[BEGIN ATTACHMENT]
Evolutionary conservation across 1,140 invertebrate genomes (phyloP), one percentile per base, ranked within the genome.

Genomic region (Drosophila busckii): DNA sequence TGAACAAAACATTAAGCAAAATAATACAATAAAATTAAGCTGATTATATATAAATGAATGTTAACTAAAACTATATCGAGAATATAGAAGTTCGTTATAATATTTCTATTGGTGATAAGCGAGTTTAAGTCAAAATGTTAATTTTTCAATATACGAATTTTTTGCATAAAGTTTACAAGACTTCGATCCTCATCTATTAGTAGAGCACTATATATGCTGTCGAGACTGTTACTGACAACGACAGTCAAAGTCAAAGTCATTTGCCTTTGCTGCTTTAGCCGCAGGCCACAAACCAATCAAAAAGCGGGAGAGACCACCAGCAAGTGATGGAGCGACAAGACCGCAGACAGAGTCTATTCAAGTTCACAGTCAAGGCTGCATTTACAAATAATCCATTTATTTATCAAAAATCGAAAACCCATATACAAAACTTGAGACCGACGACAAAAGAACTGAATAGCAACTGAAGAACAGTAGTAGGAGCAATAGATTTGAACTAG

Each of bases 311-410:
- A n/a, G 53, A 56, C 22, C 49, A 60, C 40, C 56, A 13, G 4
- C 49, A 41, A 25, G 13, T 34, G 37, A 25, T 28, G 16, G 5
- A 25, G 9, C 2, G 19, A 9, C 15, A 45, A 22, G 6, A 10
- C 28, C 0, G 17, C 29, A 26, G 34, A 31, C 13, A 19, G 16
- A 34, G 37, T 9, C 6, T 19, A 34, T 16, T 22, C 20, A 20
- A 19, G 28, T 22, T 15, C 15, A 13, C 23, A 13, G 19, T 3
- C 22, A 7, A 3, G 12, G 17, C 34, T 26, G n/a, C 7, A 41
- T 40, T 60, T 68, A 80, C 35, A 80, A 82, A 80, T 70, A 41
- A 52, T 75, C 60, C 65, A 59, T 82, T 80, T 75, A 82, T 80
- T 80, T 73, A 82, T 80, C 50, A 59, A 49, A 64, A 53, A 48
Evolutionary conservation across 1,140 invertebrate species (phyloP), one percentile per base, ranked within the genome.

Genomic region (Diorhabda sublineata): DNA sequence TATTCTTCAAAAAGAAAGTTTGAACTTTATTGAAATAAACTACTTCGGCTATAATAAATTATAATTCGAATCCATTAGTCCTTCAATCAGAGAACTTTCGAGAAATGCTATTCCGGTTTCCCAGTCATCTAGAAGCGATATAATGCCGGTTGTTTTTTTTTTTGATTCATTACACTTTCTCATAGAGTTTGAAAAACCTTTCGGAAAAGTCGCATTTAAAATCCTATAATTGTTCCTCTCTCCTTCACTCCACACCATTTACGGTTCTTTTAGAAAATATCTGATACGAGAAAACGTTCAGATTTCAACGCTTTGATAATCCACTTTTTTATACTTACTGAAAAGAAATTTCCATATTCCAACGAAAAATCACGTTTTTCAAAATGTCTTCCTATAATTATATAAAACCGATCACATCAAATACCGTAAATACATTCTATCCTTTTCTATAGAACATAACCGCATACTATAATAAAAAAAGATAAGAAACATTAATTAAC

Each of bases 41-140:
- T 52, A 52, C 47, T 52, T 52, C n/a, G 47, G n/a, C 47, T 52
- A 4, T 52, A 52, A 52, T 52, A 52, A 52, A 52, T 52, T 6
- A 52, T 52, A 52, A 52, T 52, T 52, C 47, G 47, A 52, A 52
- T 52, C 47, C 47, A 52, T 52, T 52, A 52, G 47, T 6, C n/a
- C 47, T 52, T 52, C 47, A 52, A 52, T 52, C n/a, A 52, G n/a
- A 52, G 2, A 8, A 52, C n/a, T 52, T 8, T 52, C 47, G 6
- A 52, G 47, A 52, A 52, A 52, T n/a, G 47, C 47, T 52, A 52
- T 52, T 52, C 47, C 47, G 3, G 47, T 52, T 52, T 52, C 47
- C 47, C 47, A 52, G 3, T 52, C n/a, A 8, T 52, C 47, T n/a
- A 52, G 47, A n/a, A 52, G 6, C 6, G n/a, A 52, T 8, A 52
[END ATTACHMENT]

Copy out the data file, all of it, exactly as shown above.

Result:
Evolutionary conservation across 1,140 invertebrate genomes (phyloP), one percentile per base, ranked within the genome.

Genomic region (Drosophila busckii): DNA sequence TGAACAAAACATTAAGCAAAATAATACAATAAAATTAAGCTGATTATATATAAATGAATGTTAACTAAAACTATATCGAGAATATAGAAGTTCGTTATAATATTTCTATTGGTGATAAGCGAGTTTAAGTCAAAATGTTAATTTTTCAATATACGAATTTTTTGCATAAAGTTTACAAGACTTCGATCCTCATCTATTAGTAGAGCACTATATATGCTGTCGAGACTGTTACTGACAACGACAGTCAAAGTCAAAGTCATTTGCCTTTGCTGCTTTAGCCGCAGGCCACAAACCAATCAAAAAGCGGGAGAGACCACCAGCAAGTGATGGAGCGACAAGACCGCAGACAGAGTCTATTCAAGTTCACAGTCAAGGCTGCATTTACAAATAATCCATTTATTTATCAAAAATCGAAAACCCATATACAAAACTTGAGACCGACGACAAAAGAACTGAATAGCAACTGAAGAACAGTAGTAGGAGCAATAGATTTGAACTAG

Each of bases 311-410:
- A n/a, G 53, A 56, C 22, C 49, A 60, C 40, C 56, A 13, G 4
- C 49, A 41, A 25, G 13, T 34, G 37, A 25, T 28, G 16, G 5
- A 25, G 9, C 2, G 19, A 9, C 15, A 45, A 22, G 6, A 10
- C 28, C 0, G 17, C 29, A 26, G 34, A 31, C 13, A 19, G 16
- A 34, G 37, T 9, C 6, T 19, A 34, T 16, T 22, C 20, A 20
- A 19, G 28, T 22, T 15, C 15, A 13, C 23, A 13, G 19, T 3
- C 22, A 7, A 3, G 12, G 17, C 34, T 26, G n/a, C 7, A 41
- T 40, T 60, T 68, A 80, C 35, A 80, A 82, A 80, T 70, A 41
- A 52, T 75, C 60, C 65, A 59, T 82, T 80, T 75, A 82, T 80
- T 80, T 73, A 82, T 80, C 50, A 59, A 49, A 64, A 53, A 48
Evolutionary conservation across 1,140 invertebrate species (phyloP), one percentile per base, ranked within the genome.

Genomic region (Diorhabda sublineata): DNA sequence TATTCTTCAAAAAGAAAGTTTGAACTTTATTGAAATAAACTACTTCGGCTATAATAAATTATAATTCGAATCCATTAGTCCTTCAATCAGAGAACTTTCGAGAAATGCTATTCCGGTTTCCCAGTCATCTAGAAGCGATATAATGCCGGTTGTTTTTTTTTTTGATTCATTACACTTTCTCATAGAGTTTGAAAAACCTTTCGGAAAAGTCGCATTTAAAATCCTATAATTGTTCCTCTCTCCTTCACTCCACACCATTTACGGTTCTTTTAGAAAATATCTGATACGAGAAAACGTTCAGATTTCAACGCTTTGATAATCCACTTTTTTATACTTACTGAAAAGAAATTTCCATATTCCAACGAAAAATCACGTTTTTCAAAATGTCTTCCTATAATTATATAAAACCGATCACATCAAATACCGTAAATACATTCTATCCTTTTCTATAGAACATAACCGCATACTATAATAAAAAAAGATAAGAAACATTAATTAAC

Each of bases 41-140:
- T 52, A 52, C 47, T 52, T 52, C n/a, G 47, G n/a, C 47, T 52
- A 4, T 52, A 52, A 52, T 52, A 52, A 52, A 52, T 52, T 6
- A 52, T 52, A 52, A 52, T 52, T 52, C 47, G 47, A 52, A 52
- T 52, C 47, C 47, A 52, T 52, T 52, A 52, G 47, T 6, C n/a
- C 47, T 52, T 52, C 47, A 52, A 52, T 52, C n/a, A 52, G n/a
- A 52, G 2, A 8, A 52, C n/a, T 52, T 8, T 52, C 47, G 6
- A 52, G 47, A 52, A 52, A 52, T n/a, G 47, C 47, T 52, A 52
- T 52, T 52, C 47, C 47, G 3, G 47, T 52, T 52, T 52, C 47
- C 47, C 47, A 52, G 3, T 52, C n/a, A 8, T 52, C 47, T n/a
- A 52, G 47, A n/a, A 52, G 6, C 6, G n/a, A 52, T 8, A 52